An unmanned submersible unintentionally caught a glimpse of an extremely rare ocean creature. It has never been caught on film before, and was surprisingly more than 3,500 miles from its home territory. The unusual shark has one distinguishing feature: genitals on its head.
A pointy-nosed blue ratfish (Hydrolagus trolli) was spotted off the coast of Hawaii and California. The rare species has been caught by fisherman, but footage of it alive in the wild has never before been captured. It's been dubbed the 'ghost shark' due to how rare sightings are, and is sometimes called a 'Troll's chimaera.’
Its usual habitat is near Australia and New Zealand. Researchers are trying to confirm if the footage is of a new species, or the same one. "Normally, people probably wouldn’t have been looking around in this area, so it’s a little bit of dumb luck," said Dave Ebert, program director for the Pacific Shark Research Center at Moss Landing Marine Laboratories. "It’s almost a little comical. It would come up and bounce its nose off the lens and swim around and come back."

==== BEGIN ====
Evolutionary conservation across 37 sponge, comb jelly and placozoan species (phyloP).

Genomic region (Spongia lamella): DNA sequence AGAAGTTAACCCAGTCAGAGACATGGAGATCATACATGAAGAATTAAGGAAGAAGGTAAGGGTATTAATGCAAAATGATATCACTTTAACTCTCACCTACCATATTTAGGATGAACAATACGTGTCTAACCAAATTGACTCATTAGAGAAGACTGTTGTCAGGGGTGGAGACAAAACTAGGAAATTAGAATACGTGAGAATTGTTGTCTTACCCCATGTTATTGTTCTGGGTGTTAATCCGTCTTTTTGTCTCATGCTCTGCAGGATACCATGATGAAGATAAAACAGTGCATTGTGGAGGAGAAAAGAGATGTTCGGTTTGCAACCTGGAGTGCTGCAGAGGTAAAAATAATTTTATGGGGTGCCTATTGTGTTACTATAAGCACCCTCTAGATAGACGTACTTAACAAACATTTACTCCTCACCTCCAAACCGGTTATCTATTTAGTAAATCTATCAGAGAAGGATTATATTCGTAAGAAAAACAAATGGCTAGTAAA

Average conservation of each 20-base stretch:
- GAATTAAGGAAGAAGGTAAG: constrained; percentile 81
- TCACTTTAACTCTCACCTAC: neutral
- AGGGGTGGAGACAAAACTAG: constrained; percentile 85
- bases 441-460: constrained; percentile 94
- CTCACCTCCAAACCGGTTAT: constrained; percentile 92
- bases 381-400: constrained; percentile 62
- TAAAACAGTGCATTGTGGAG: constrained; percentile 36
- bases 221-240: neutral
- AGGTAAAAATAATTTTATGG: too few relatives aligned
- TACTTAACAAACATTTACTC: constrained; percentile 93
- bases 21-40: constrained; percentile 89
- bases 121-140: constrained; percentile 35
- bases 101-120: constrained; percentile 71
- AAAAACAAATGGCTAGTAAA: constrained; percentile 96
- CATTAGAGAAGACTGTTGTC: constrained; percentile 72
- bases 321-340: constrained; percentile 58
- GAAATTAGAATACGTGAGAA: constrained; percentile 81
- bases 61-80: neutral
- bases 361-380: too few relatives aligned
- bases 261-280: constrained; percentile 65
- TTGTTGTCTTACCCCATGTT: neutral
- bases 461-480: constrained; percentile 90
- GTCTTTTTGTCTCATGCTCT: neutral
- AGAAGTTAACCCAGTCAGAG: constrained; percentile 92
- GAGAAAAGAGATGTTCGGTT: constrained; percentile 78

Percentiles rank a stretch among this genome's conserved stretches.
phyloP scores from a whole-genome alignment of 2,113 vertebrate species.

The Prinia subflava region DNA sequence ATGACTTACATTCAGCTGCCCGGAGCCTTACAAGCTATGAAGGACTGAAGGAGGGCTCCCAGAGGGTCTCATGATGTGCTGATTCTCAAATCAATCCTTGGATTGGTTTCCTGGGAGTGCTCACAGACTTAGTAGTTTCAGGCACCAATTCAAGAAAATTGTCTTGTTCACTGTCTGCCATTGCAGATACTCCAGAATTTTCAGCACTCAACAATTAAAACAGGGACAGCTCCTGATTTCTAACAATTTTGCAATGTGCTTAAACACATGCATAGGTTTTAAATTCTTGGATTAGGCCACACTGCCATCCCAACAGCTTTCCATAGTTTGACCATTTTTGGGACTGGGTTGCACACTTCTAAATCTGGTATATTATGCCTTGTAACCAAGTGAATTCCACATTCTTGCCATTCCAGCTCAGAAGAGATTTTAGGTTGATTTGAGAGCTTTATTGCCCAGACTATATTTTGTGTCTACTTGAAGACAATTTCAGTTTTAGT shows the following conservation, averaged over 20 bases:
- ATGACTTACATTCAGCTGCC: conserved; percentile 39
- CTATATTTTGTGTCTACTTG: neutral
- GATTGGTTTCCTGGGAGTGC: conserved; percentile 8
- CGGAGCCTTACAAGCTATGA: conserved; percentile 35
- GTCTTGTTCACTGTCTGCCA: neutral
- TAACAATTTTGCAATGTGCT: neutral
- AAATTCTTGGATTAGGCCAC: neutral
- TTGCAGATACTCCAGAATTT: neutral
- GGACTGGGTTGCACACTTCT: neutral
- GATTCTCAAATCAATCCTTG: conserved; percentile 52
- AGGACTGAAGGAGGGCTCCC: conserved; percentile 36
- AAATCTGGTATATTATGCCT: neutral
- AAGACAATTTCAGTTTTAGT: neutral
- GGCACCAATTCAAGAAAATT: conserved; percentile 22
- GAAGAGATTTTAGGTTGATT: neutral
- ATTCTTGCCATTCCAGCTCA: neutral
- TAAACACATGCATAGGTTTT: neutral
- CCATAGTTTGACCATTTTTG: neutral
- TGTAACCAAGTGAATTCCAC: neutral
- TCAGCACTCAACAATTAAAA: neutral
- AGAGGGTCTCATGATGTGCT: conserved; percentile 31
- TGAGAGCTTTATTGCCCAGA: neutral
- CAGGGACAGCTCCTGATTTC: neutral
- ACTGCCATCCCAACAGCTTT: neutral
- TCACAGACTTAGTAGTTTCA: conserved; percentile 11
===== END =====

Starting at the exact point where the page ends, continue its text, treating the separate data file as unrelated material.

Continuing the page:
Unlike other sharks, the ghost shark does not have jagged teeth that are replicable; they have non-replicable tooth plates and a jaw fused to their skull.
One unusual feature of this fish is that it has a retractable penis on its forehead. Scientists have not yet figured out just how that particular member is put to use.
Lonny Lundsten of the institute said that until they're able to catch one of the agile creatures and collect DNA samples, they cannot confirm the species. "This is another example of how little we know about the deep sea," he said.